overnight in asia, europe is following suit this morning, as fear dominates wall street. now the focus turns to the fed, and investors are hoping for some good news later today, after suffering the worst day in two years. >> credit rating agency basically said, we no longer have faith in you, the united states government, because we no longer believe your political system is capable of basic competence. the basic competence necessary to pay your bills. that republican-made, self-inflicted crisis and the resolution to it created this current man-made self-inflicted crisis that we're in right now. one we're lamely calling the fiscal cliff. the way republicans in congress and the president solved the debt ceiling crisis was to build this cliff, that we're now supposedly dangling off of. they inve' we're up against. the debt ceiling fight was a disaster, and now republicans, surprise, want to have that fight again. "the new york times" reports that one idea bouncing around the right side of the aisle is this. the republicans will extend tax cuts for the middle class, and then when they need to r
this morning as we've seen. some of that has to do more with europe than it does with washington. but what is your reasoning for why wall street hasn't displayed more of an impact from this fiscal cliff nonsense? >> thomas, what wall street hates most of all is uncertainty and it's counterintuitive, there's actually plenty of certainty now. what's going to be certain is taxes are going up. either we go off the cliff or the curb and then taxes rise for everybody and then maybe they get repealed for the middle class and others or we reach a deal and taxes go up for the wealthiest 2% and everybody else breathes a sigh of relief. there's some $2 trillion in cash sitting on the balance sheets of corporate america waiting to be put to work. the reason it hasn't been put to work is because of uncertainty. taxes are going to go up, the deficit is going to be reduced, some of that money is going to be released. just like ed schultz said, this is all very good news for the american economy. >> so basically the uncertainty is what's providing the certainty moving forward because people across the cou
. they just came out with the 2013 growth forecast for europe, an economy slightly bigger than the united states. they went from a plus 0.3% growth rate to minus 0.5%. the cbo said our underlying growth rate, all other things constant, our underlying growth rate has halved over the past decade from 4% to 2%. we're in a serious global growth compression period, and we need to pivot both in the united states and around the world to pro-growth reflationary strategies. >> jay, you reference that report, which i was looking at as well. what is the underlying growth rate, what does that mean exactly, and what can we do to bring it back up to the 4% where it was? >> essentially it means that the dynamics of the economy, the demographics, the productivity growth rate, the key things that drive economic growth are such that we have a 2% growth path in front of us in part because when you think about the '90s -- i know that was discussed earlier in the show -- we had a much bet demographic, kind the baby boomer bulge coming through. that boosted our potential growth rate. here we're on the other si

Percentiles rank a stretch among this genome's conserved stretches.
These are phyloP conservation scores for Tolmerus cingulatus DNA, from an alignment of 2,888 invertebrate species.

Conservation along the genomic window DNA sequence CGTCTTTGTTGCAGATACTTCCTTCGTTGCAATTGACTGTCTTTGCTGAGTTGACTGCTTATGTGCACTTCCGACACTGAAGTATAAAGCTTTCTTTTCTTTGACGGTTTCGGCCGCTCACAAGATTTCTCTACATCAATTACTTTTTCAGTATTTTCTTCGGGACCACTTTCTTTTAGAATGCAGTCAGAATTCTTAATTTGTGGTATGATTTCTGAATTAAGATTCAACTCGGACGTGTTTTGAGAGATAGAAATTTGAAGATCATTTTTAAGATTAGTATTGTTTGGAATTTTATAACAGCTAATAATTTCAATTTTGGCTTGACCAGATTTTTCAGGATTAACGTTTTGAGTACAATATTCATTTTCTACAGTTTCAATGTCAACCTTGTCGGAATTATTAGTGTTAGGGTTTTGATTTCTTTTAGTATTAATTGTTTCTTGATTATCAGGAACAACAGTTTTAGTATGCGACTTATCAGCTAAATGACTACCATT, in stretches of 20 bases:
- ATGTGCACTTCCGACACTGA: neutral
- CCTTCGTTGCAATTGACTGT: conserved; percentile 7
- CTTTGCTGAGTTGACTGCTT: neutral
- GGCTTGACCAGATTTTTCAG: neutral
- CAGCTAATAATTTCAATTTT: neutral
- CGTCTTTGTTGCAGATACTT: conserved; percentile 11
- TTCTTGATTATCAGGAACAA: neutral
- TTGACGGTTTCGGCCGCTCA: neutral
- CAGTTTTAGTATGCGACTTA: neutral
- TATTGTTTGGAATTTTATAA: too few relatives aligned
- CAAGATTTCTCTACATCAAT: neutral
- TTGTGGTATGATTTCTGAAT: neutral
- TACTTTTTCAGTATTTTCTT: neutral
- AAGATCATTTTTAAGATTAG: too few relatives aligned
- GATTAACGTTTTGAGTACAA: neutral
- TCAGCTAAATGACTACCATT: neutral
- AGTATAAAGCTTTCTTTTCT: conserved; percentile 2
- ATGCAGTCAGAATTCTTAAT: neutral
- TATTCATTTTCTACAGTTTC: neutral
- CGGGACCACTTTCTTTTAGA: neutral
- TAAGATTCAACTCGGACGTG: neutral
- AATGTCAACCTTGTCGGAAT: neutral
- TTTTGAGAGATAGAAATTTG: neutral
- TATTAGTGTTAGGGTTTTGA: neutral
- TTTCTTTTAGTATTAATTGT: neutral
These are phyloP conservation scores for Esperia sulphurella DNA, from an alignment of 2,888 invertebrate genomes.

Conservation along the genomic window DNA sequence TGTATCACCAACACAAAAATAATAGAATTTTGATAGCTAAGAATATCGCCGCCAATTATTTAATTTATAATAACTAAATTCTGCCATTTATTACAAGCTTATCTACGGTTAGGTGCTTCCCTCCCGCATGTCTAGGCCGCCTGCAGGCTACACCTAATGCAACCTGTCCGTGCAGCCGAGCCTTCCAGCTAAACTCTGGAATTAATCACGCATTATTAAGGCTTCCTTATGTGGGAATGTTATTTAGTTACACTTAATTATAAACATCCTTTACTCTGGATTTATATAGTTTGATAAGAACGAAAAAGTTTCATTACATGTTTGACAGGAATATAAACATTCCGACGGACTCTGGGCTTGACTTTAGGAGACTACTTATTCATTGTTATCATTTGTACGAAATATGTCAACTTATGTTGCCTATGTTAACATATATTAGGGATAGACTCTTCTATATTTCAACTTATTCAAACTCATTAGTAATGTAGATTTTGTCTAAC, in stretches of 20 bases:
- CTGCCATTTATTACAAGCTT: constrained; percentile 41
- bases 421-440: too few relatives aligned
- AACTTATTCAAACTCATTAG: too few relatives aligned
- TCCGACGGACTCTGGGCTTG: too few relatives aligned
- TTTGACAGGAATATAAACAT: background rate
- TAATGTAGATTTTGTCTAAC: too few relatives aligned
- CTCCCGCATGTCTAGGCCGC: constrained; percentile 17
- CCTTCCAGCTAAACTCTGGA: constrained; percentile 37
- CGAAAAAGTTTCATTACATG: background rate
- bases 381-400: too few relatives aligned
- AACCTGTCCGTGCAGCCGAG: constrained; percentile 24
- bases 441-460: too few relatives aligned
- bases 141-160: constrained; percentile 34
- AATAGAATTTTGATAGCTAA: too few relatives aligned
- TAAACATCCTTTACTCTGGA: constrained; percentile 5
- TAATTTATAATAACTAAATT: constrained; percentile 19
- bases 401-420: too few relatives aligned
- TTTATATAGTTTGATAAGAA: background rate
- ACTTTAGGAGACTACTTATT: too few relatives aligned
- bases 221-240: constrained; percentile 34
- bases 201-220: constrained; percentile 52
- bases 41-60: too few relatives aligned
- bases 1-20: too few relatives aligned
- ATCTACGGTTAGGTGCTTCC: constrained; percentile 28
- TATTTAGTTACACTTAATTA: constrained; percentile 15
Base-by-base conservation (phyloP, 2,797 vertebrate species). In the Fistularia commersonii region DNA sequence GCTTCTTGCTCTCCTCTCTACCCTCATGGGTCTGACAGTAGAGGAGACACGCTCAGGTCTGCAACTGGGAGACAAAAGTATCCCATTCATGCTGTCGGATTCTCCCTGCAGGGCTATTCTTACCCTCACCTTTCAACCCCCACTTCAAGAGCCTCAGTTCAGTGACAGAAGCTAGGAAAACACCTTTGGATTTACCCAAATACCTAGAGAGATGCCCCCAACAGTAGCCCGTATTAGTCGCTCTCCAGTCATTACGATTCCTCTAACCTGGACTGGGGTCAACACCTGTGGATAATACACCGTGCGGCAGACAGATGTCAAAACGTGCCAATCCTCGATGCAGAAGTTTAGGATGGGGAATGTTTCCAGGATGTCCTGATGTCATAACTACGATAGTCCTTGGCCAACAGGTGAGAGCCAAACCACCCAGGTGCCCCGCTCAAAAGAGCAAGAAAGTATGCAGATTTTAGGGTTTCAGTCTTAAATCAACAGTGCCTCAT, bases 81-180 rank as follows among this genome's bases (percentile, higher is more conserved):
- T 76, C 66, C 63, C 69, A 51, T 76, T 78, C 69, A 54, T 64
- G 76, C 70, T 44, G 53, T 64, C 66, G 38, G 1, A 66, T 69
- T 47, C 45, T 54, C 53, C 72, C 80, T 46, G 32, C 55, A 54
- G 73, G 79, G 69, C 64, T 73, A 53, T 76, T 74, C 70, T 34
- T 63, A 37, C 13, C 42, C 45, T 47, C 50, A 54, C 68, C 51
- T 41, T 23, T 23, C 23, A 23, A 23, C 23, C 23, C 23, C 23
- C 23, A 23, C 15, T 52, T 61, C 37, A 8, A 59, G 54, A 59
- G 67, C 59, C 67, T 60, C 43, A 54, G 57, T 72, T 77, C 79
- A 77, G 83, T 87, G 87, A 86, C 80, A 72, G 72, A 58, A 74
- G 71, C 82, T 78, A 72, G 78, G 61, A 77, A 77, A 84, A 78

-- if you can't force workers to join them, outlawed a whole range of tools that workers in europe and other places use to organize, right. there are two sides of the act and all these pieces of legislation. >> i don't know. if i think if your argument is good enough your union is strong and make a better deal for your workers you're going to join people to join. >> it's always better to free ride. >> we've also expanded the ability of businesses, of corporations to inva against having union organizing. >> and intimidate. >> dessertify unions and intimidate people. what capital wants is the cheapest possible work it can buy. >> look at walmart. a great case. walmart does not pay its workers a living wage, not the minimum, $25,000 a year for going by federal poverty measurements and if they did they would lift hundreds of workers -- >> retail wages used to support a lifestyle. >> you can understand where governor snyder is coming from. sees businesses locating in indiana because of this. >> michigan has a amazing job creation and business relocation record in the last ten years. >> if you jus